Bollywood Likes Formulas. Now It Is Propaganda Films
By VINOD MIRANI
In the Hindi film industry original ideas are scarce, and filmmakers often rely on foreign films, novels, or South Indian movies for inspiration.
The film industry operates with a desire to play it safe due to the high risk involved. Filmmakers pitch their projects to distributors with promises of success, comparing them to films like “Zanjeer” and “Deewaar.” This led to a flood of smaller-budget imitations of popular films such as “Sholay” and “Zanjeer.”
With the advent of video formats and CDs, the trend shifted towards copying Hollywood films. Stars were sent videos or discs and told that the film would be made based on the first and second halves of the material. As Hollywood films lacked songs and dance routines, Hindi adaptations were created and often felt out of place within the story.
Film producers created buffers to protect themselves. The industry witnessed the pairing of actors like Dharmendra and Hema Malini, Rajesh Khanna and Sharmila Tagore/Mumtaz, Jeetendra, and Jaya Prada/Sridevi, and Amitabh Bachchan and Rekha in multiple films consecutively. These pairings were considered a guarantee for success and were not to be disturbed.
This resulted in a preference for music composed by Laxmikant Pyarelal or R.D. Burman, while other talented composers were sidelined. It seemed like a package deal between the lyric writers and the ruling composers of the time. This formula worked well and was easily marketable, although a few discerning filmmakers opted for lyricists such as Majrooh Sultanpuri to suit their film’s subject.
The trend of launching star kids started. Raj Kapoor launched Rishi Kapoor in the successful film “Bobby.” Many other stars followed suit, launching their children in films like “Love Story,” “Kalaakaar,” “Betaab,” and “Barsaat.” This formula became the preferred and safer choice for filmmakers, and it contributed to the establishment of careers for many star kids.
Not long ago, a film based on the sports icon M.S. Dhoni became a hit, and soon after, there was a surge in sports-based film concepts. However, most filmmakers lacked the understanding of how to make successful sports films, except for Aamir Khan, who focused on content and the glory of the wrestling champions in his film “Dangal,” which became a milestone.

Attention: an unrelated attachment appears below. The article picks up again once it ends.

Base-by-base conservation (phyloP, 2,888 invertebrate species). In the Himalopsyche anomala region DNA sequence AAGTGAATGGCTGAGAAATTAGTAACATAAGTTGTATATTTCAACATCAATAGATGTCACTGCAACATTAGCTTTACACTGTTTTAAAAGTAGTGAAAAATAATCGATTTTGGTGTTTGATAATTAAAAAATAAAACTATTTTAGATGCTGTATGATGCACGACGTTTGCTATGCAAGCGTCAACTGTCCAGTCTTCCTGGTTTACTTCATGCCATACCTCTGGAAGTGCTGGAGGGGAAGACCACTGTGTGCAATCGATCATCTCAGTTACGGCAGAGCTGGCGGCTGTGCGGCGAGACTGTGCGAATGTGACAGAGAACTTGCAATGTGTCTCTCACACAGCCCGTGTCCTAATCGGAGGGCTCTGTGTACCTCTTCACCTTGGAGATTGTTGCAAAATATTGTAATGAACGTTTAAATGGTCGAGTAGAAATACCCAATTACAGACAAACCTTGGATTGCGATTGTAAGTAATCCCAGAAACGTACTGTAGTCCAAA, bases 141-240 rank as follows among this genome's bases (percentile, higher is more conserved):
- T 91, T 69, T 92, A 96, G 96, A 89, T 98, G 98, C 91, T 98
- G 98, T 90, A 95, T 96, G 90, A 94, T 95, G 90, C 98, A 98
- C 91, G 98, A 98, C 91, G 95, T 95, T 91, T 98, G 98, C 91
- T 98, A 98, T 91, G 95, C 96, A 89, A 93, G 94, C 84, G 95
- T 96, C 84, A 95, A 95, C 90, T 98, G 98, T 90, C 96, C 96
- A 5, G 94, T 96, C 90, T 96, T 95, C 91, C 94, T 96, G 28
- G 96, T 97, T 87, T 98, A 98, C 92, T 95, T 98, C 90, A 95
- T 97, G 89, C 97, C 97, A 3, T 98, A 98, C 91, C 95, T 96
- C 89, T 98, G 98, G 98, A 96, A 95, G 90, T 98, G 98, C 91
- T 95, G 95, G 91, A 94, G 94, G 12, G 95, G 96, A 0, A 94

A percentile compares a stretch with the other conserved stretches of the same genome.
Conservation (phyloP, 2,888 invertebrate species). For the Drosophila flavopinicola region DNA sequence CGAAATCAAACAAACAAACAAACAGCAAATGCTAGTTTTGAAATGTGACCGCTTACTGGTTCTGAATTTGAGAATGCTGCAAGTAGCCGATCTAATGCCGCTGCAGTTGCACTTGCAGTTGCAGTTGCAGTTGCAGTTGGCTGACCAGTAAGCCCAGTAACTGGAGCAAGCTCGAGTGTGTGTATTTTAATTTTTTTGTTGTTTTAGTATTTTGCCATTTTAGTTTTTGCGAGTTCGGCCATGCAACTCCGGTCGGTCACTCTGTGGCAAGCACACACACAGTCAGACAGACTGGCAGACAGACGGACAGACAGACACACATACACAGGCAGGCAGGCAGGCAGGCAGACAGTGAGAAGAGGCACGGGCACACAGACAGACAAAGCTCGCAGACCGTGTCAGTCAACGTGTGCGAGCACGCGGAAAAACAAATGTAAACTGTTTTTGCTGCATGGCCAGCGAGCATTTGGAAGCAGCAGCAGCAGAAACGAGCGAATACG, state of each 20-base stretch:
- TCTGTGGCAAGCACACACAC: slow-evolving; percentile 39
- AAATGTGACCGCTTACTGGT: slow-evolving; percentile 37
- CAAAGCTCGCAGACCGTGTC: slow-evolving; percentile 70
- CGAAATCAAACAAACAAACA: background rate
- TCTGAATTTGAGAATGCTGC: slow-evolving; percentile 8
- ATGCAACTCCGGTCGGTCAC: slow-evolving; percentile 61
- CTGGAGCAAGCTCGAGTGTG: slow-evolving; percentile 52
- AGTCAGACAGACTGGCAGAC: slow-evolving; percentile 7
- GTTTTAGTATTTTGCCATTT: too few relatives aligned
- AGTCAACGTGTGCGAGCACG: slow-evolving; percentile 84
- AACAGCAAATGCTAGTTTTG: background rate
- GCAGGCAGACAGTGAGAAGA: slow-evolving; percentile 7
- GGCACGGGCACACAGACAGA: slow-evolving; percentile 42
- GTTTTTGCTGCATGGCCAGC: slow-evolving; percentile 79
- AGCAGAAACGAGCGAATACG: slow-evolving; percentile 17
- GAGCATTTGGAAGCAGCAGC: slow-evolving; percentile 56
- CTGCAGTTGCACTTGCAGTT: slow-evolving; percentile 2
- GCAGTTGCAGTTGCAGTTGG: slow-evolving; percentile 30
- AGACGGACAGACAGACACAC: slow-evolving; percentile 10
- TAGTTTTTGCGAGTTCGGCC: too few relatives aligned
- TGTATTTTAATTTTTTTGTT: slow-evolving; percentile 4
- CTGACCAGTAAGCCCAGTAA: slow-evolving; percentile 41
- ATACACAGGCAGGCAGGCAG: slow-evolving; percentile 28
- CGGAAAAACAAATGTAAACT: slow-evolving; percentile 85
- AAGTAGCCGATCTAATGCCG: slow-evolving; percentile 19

Films with a focus on nationalism and social messages became popular, including movies like “Parmanu: The Story of Pokhran,” “Uri: The Surgical Strike,” “Raazi,” “Ghazi,” “Attack,” “Kesari,” “Airlift,” “Mission Mangal,” “Toilet: EK Prem Katha,” “Padman,” “Holiday: A Soldier Is Never Off Duty,” “Batla House,” and “The Tashkent Files.”
“The Tashkent Files,” directed by Vivek Agnihotri, sparked discussions on digital platforms despite not making a significant impact at the box office. Following its success, another issue-based film, “The Kerala Story,” also became a money-spinner. These films unexpectedly stirred media and public emotions, and their success at the box office surprised many.
In an industry where few makers understand what works and what doesn’t, filmmakers tend to follow the last successful production and its formula, known as ‘Bhed Chaal’. Many filmmakers now focus on ‘thought-provoking’ themes based on real-life events reported in the news.
Upcoming films like “Ajmer 92,” “72 Hoorain,” “Ajmer Files,” “The Vaccine War,” “Emergency,” “Operation AMG,” “Operation Balakot,” “India House,” and “Delhi Files” are revisiting forgotten cases and are likely to generate controversy. Some sections have already labeled them as ‘propaganda films.’ However, the makers seem to prioritize the financial prospects rather than spreading awareness about systemic wrongdoings.
The controversies surrounding these films, such as the call for a ban on “Ajmer 92” by the Jamiat Ulama-i-Hind organization, further fuel the media’s attention. This will undoubtedly give confidence to other filmmakers who are exploring similar subjects buried in old ‘files.’